This is a bigger size that fits my duster mop.
I'm hoping it will work okay, even if it's saggy in the middle.
It gave me something different to do, anyway, which was one of the main points of making them. So there.
Then, someone on M4A pointed out these Spruce Tree mittens. The thumb gusset only increases on one side and not both to make left and right mittens and not one-kind-fits-all. I thought I'd give them a try.
These are using Patons Classic wool in sesame and a strand of Trekking XXL sock yarn on size 7 dpns. So far, so good.
Saturday, June 05, 2010
As you might imagine, we were fearful of our cars' safety, moved them out of the way, and tried to shake off the snow as best we could. (At the beginning we could touch one of the branches so we shook it until snow came off and then it bounced up some. Then, the boys tied a baseball with a piece of string, threw it up until it caught on a branch, and shook it that way.)
The tree recovered somewhat, but continued to have a bendy look to it all these months later. We continued to park at the end of the driveway for the next several months as an added precaution.
Today it looks like this:
Some friends came over and chopped it up and carted away the wood. (Thank you!)
Now we can use the whole driveway for parking.
Friday, June 04, 2010
This sock was even working on during a baseball game. For some events this pattern would be too complicated to work on, but baseball has so much down time that it turned out okay. It's 2 repeats short of starting the heel, and then it'll be halfway done.
While examining the first sock, though, I discovered this error, on the foot of the sock. (The tiny white words say "right here" and point to an error on the decreasing slant.)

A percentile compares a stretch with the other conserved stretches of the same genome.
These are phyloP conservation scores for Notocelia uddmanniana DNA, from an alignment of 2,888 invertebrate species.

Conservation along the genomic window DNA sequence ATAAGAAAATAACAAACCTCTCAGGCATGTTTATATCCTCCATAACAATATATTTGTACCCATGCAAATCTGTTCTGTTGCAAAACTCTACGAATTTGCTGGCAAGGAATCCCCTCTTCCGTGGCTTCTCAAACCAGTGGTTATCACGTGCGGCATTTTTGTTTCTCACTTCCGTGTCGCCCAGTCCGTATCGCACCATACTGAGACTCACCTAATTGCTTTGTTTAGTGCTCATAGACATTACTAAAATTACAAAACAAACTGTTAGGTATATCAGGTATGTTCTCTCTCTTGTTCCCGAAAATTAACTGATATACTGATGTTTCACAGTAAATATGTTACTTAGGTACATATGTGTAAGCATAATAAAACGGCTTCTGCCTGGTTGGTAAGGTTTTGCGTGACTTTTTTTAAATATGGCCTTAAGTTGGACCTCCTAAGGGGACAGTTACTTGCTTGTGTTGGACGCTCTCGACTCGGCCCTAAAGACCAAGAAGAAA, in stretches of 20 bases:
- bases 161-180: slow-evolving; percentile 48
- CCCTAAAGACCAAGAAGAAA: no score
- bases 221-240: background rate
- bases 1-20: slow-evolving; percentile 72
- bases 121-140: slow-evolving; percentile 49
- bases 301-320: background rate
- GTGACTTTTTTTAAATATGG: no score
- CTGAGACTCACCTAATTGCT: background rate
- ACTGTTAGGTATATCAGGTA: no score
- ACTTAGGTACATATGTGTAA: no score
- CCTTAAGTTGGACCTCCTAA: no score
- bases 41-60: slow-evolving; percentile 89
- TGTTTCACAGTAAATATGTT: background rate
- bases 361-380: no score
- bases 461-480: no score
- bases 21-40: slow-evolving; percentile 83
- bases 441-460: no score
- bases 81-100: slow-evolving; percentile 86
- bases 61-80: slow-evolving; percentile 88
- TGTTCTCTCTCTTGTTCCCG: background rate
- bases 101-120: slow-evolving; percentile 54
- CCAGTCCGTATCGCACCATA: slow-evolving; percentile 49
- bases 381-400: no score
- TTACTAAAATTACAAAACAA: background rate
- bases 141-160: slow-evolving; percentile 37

There is no way I'm going to fix this on an already completed sock, and I'm sure I'll forget about it very quickly. (At least, I hope it's not something that I'll look at each time I put them on and wonder why I didn't take the time to fix it.)
I also decided I needed a plain pair in progress, so I got out a teal skein of cotton fleece and proceeded to make this mess.
For some reason I couldn't find the end and wound it up around the skein and then had the bright idea of slipping the wound-up part off and pulling it back that way. (That makes no sense, so in short... I did it to myself.)
It stayed that way in my living room for a day or so, but finally it looks like this:
And since it looks just like my snowdrop yarn, here's a picture of both skeins of yarn to show that I didn't just throw away the mess and pretend that the one skein was the other.
But, in the meantime, I still needed a plain pair of socks to knit, so here's the start.
As always, watching the stripes happen makes the knitting goes about twice as fast as normal.
It's been quite a sock week, with predictions of more of the same for next week.